The most significant story line for the Giants heading into Game 2 of the National League Championship Series was, without question, their heralded starting rotation’s failure to post a “quality start” to that point in the postseason.
It was, however, a bit like the very notion of a “quality start.” As in somewhat misleading, somewhat deceptive.
Which brings us to Ryan Vogelsong, whose NL Division Series outing illustrated one side of the inherent flaw in the “quality start” label, and whose outing Monday stopped the aforementioned story line — and the steamrolling St. Louis Cardinals — cold.
A “quality start,” of course, is said to be an outing of at least six innings in which no more than three earned runs are allowed. And the easiest way to poke holes in the idea is to note that if a pitcher went six and three all season, he’d finish with a 4.50 ERA.
Anyone think a 4.50 ERA is “quality”? Doubt it. Try “average.” At best. But let’s go the other way to poke holes in it, by way of Vogelsong’s NLDS performance at Cincinnati.
With his team on the brink of elimination in his career playoff debut, Vogelsong, a 35-year-old journeyman-turned-All-Star, held the Reds to one run on three hits and three walks over five innings of a season-saving, 10-inning, 2-1 victory that set the tone for San Francisco’s historic comeback.
That’s not “quality”? Please. It was ballsy. It was clutch. It was monumental.
In context, it was downright heroic — right up there with Buster Posey’s one-man show in Game 5 of that series.
Even more heroic, though, was what Vogelsong pulled off in the first home playoff start of his career.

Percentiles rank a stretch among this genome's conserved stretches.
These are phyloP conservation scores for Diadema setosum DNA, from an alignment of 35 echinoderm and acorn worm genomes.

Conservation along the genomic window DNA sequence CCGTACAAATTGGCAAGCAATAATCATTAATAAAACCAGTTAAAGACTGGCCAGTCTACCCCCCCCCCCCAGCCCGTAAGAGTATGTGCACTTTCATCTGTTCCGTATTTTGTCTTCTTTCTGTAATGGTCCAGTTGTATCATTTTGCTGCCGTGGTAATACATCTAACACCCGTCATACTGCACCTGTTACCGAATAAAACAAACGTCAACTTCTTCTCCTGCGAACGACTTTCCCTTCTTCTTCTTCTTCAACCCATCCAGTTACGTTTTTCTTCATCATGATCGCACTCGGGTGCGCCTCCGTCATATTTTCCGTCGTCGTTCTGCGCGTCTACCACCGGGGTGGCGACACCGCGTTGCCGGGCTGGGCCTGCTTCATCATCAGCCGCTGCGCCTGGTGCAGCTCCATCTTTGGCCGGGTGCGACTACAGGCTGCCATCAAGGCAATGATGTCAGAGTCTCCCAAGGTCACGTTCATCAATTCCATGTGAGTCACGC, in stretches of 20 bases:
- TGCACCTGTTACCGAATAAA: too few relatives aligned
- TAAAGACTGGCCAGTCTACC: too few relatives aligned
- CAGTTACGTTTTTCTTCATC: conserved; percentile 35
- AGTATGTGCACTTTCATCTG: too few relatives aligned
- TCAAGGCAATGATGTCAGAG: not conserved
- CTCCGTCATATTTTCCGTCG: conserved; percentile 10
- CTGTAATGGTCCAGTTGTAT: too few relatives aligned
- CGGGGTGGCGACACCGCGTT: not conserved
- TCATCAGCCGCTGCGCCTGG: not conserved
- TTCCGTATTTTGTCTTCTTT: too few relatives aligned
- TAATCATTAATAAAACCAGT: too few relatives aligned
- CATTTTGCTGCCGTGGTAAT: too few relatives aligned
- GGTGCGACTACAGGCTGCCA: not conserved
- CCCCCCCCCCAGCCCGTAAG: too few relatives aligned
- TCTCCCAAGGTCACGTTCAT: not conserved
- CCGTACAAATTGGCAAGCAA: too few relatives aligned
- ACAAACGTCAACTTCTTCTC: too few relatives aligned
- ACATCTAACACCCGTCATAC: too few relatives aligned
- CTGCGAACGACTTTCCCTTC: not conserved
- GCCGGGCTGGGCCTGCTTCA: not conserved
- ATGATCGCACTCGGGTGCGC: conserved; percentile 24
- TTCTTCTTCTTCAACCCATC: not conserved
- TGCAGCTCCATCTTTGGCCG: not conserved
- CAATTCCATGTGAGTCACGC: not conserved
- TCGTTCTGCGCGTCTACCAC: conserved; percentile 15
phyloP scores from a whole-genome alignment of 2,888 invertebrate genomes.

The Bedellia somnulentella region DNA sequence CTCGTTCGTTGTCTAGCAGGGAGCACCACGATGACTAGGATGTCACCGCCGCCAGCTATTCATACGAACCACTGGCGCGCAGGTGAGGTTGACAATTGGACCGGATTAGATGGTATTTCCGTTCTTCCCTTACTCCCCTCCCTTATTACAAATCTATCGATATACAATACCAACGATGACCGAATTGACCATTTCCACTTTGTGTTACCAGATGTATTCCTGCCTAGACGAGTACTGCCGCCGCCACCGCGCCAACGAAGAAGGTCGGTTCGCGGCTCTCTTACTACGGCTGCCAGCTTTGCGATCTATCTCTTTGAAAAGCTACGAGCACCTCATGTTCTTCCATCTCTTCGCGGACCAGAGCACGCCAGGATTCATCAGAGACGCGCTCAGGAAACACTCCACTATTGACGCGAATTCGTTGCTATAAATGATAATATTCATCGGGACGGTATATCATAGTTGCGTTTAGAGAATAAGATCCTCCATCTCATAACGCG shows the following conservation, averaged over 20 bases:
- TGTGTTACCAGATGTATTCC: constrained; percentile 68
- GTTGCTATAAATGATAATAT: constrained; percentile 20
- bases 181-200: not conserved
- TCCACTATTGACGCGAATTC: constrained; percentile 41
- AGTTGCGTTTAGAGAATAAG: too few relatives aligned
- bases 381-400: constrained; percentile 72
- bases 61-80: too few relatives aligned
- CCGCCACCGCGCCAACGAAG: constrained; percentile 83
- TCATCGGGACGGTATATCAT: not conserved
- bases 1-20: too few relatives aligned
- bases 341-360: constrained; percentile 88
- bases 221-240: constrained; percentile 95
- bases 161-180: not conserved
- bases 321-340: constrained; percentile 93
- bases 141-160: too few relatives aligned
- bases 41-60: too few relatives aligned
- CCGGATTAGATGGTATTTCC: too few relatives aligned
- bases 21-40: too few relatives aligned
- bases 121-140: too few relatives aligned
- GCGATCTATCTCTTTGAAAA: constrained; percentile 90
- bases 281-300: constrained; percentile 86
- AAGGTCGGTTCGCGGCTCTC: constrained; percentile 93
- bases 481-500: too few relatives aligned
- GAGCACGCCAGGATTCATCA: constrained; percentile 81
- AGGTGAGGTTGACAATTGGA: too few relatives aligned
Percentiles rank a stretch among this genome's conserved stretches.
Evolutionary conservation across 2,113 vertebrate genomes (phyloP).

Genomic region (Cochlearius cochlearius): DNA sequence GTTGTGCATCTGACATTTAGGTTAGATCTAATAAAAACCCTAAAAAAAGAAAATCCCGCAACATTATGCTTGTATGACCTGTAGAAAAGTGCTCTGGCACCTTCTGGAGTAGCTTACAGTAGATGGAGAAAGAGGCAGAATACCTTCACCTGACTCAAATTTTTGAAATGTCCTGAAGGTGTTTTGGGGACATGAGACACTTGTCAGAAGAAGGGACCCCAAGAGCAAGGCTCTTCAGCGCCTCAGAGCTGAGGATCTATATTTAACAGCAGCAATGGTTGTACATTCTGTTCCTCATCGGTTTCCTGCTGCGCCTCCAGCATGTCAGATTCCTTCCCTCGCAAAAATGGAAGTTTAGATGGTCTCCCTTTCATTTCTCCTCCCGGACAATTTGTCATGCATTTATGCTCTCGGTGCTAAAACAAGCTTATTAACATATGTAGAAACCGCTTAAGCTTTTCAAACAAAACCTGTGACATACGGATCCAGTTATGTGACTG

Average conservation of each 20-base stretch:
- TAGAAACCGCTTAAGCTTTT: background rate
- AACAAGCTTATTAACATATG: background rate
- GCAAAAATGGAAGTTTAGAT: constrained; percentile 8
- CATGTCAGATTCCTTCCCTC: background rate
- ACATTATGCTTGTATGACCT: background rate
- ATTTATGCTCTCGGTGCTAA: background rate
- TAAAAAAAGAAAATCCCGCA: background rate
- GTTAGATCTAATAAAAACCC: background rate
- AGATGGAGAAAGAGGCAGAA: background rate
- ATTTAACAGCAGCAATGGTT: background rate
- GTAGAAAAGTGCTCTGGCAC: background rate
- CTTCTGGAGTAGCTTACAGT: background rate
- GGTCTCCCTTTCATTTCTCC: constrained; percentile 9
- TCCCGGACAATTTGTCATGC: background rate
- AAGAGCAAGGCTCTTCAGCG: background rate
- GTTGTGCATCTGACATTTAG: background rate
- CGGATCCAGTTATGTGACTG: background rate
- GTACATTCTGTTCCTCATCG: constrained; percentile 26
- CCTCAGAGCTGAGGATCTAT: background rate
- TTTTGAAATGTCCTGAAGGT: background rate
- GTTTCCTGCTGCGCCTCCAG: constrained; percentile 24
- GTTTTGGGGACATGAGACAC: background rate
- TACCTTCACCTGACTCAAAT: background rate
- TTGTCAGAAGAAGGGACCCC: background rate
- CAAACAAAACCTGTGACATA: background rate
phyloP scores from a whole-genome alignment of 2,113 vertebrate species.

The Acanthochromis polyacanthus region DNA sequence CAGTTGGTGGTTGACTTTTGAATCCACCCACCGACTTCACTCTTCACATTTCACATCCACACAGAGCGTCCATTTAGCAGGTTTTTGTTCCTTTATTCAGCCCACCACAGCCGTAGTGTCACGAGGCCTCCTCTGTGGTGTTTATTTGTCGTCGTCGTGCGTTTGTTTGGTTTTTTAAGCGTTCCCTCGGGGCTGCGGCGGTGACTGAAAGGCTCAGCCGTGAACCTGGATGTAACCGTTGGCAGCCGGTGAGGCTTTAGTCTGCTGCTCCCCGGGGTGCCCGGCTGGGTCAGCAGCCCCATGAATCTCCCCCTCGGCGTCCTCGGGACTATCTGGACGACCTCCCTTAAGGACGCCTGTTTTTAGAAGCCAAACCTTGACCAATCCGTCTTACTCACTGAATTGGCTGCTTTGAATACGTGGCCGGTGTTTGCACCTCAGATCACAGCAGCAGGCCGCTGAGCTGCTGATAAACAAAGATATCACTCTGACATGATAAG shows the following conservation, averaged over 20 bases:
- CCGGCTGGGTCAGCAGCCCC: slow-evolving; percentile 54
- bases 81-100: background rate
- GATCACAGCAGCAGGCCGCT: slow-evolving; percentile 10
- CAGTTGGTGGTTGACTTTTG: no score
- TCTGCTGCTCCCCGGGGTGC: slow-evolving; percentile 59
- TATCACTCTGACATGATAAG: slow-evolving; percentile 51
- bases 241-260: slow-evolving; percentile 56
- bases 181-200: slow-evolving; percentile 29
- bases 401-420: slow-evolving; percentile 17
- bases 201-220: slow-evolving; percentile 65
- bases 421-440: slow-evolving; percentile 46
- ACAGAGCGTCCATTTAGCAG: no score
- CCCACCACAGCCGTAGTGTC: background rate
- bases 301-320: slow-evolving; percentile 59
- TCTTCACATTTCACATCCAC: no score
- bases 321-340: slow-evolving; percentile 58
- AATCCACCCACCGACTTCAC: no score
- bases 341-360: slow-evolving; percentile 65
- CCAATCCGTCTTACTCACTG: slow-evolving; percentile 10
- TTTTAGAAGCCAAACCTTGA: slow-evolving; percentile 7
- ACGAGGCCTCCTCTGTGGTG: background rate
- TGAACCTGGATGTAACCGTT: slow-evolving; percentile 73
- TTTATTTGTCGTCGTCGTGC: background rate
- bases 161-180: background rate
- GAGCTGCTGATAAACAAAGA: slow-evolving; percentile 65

With his team again flirting with fire, having fallen to 0-3 at AT&T Park for the postseason on Sunday by extending its streak of innings to 27 without so much as holding a lead on the shores of McCovey Cove in October, Vogelsong put on the kind of show that shapes legacies.
Barely a month removed from the low point of his Giants career, a miserable late-season stretch that had some folks wondering if he were pitching his way off the postseason roster entirely, Vogelsong didn’t just put up a “quality start.”
He pulled out his paintbrush and crafted an absolute masterpiece.
By now, you might know that Vogelsong is a bit of a red-ass. Earlier this year, he considered charging the mound when Cincy’s Bronson Arroyo had the temerity to throw up and in at him after Vogelsong had squared to drop down a sacrifice bunt.
Nevermind that every pitcher is taught to buzz the tower when his counterpart is trying to lay down a bunt. And nevermind that Vogelsong and Arroyo are former teammates — and friends.
Vogey don’t play that.
Not a fan of game-day banter, either. For instance, when beloved broadcaster Duane Kuiper, well aware of his preference to be left alone, offered Vogelsong a playful hello nonetheless before Monday’s game, Vogelsong gave him the finger.
Shortly thereafter, wisely resisting the urge to put a fastball in somebody’s earhole after St. Louis “linebacker” Matt Holliday’s bush-league slide threatened to separate Marco Scutaro’s leg from the rest of his body, Vogelsong instead gave the white-hot Cardinals lineup the finger.
It was a seven-inning study in controlled rage.
Four hits, two walks, one run.
Quality. Yeah. Sure. But good God. So much more.
Mychael Urban, host of “Inside The Bigs” (9 a.m. to noon Saturdays) on 95.7 FM The Game, can be followed on Twitter @BigUrbSports. His website is UrbsUnchained.com.